Mod cons biggest aids to women’s lib: Study

March 13th, 2009 - 1:29 pm ICT by IANS  

Toronto, March 13 (IANS) Plug-in modern conveniences like washing machines and refrigerators transformed women’s lives and helped them enter the workforce, confirms a new study.
Within a short span, mod cons became accessible to the majority. In 1910s, a fridge sold for $1,600 and 26 years later they could be purchased for $170. Access to electric stoves, washing machines and vacuum cleaners also eased.

“These innovations changed the lives of women,” said Emanuela Cardia, an economics professor at Montreal University. “Although it wasn’t a revolution per se, the arrival of this technology in households had an important impact on the workforce and the economy.”

Cardia based her research on more than 3,000 censuses conducted between 1940 and 1950, from thousands of American households, across urban and rural areas. “We calculated that women who loaded their stove with coal saved 30 minutes every day with an electric stove,” said Cardia.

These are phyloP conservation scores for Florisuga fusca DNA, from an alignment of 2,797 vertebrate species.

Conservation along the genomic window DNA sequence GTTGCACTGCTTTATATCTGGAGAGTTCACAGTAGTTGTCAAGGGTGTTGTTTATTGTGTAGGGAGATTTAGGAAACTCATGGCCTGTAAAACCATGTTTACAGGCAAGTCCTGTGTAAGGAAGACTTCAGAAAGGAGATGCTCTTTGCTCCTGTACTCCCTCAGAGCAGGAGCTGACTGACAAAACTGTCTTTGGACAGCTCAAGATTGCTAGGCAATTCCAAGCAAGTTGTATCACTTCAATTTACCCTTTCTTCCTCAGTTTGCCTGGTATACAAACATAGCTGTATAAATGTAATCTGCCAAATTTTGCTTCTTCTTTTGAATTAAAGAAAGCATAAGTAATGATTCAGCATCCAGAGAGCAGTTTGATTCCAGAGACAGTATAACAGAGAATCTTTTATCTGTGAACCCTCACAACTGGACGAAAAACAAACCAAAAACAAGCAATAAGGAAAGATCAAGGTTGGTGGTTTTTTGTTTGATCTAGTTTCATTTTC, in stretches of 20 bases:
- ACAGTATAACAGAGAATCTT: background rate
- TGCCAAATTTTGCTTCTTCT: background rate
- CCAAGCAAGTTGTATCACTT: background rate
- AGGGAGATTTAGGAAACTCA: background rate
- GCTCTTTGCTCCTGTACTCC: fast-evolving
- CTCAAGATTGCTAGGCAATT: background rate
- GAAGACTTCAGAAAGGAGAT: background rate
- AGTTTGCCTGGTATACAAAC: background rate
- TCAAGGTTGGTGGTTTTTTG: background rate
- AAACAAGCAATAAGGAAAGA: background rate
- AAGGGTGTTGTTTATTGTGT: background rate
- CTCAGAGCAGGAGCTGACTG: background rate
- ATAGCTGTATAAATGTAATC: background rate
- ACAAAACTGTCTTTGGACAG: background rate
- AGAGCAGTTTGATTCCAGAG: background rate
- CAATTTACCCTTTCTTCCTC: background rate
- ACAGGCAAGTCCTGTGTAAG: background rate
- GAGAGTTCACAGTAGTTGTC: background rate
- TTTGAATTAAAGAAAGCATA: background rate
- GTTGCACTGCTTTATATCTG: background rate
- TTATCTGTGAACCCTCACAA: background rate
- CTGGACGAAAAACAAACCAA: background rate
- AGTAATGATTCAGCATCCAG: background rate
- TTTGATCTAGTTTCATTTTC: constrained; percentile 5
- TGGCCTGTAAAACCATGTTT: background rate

“The result is that women flooded the workforce. In 1900, five percent of married women had jobs. In 1980, that number jumped to 51 percent.”

In 1913, the vacuum cleaner became available, in 1916 it was the washing machine, in 1918 it was the refrigerator, in 1947 the freezer, and in 1973 the microwave was on the market. All of these technologies had an impact on home life, but none had a stronger impact than running water, said a Montreal release.

“We often forget that running water is a century-old innovation in North America, and it is even more recent in Europe. Of all innovations, it’s the one with the most important impact,” said Cardia.

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